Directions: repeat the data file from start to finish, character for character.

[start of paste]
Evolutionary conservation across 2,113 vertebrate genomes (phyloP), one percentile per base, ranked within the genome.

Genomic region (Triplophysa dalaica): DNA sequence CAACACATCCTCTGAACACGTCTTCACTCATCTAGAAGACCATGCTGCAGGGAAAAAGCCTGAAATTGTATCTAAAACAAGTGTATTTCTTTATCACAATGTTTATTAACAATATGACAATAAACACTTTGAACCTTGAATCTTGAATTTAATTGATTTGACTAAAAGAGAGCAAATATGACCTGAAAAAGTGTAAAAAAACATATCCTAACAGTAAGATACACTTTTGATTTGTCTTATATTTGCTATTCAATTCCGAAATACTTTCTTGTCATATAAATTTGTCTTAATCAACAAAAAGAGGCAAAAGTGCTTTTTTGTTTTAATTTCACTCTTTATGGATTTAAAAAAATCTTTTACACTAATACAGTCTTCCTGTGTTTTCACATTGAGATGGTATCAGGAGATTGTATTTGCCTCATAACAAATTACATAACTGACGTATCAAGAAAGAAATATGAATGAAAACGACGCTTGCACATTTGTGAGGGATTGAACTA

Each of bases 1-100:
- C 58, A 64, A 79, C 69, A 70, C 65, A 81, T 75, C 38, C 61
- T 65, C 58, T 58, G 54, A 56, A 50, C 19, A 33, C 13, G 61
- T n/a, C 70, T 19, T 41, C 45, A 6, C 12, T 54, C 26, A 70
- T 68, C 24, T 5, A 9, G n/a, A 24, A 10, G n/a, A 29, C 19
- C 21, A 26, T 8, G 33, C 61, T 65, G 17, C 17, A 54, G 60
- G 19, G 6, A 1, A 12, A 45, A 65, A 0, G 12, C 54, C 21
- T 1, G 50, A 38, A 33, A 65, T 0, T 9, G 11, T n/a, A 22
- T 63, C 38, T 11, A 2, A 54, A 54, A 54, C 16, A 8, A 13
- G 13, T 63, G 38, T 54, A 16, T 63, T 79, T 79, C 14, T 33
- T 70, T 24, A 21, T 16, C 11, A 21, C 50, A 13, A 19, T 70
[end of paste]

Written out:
Evolutionary conservation across 2,113 vertebrate genomes (phyloP), one percentile per base, ranked within the genome.

Genomic region (Triplophysa dalaica): DNA sequence CAACACATCCTCTGAACACGTCTTCACTCATCTAGAAGACCATGCTGCAGGGAAAAAGCCTGAAATTGTATCTAAAACAAGTGTATTTCTTTATCACAATGTTTATTAACAATATGACAATAAACACTTTGAACCTTGAATCTTGAATTTAATTGATTTGACTAAAAGAGAGCAAATATGACCTGAAAAAGTGTAAAAAAACATATCCTAACAGTAAGATACACTTTTGATTTGTCTTATATTTGCTATTCAATTCCGAAATACTTTCTTGTCATATAAATTTGTCTTAATCAACAAAAAGAGGCAAAAGTGCTTTTTTGTTTTAATTTCACTCTTTATGGATTTAAAAAAATCTTTTACACTAATACAGTCTTCCTGTGTTTTCACATTGAGATGGTATCAGGAGATTGTATTTGCCTCATAACAAATTACATAACTGACGTATCAAGAAAGAAATATGAATGAAAACGACGCTTGCACATTTGTGAGGGATTGAACTA

Each of bases 1-100:
- C 58, A 64, A 79, C 69, A 70, C 65, A 81, T 75, C 38, C 61
- T 65, C 58, T 58, G 54, A 56, A 50, C 19, A 33, C 13, G 61
- T n/a, C 70, T 19, T 41, C 45, A 6, C 12, T 54, C 26, A 70
- T 68, C 24, T 5, A 9, G n/a, A 24, A 10, G n/a, A 29, C 19
- C 21, A 26, T 8, G 33, C 61, T 65, G 17, C 17, A 54, G 60
- G 19, G 6, A 1, A 12, A 45, A 65, A 0, G 12, C 54, C 21
- T 1, G 50, A 38, A 33, A 65, T 0, T 9, G 11, T n/a, A 22
- T 63, C 38, T 11, A 2, A 54, A 54, A 54, C 16, A 8, A 13
- G 13, T 63, G 38, T 54, A 16, T 63, T 79, T 79, C 14, T 33
- T 70, T 24, A 21, T 16, C 11, A 21, C 50, A 13, A 19, T 70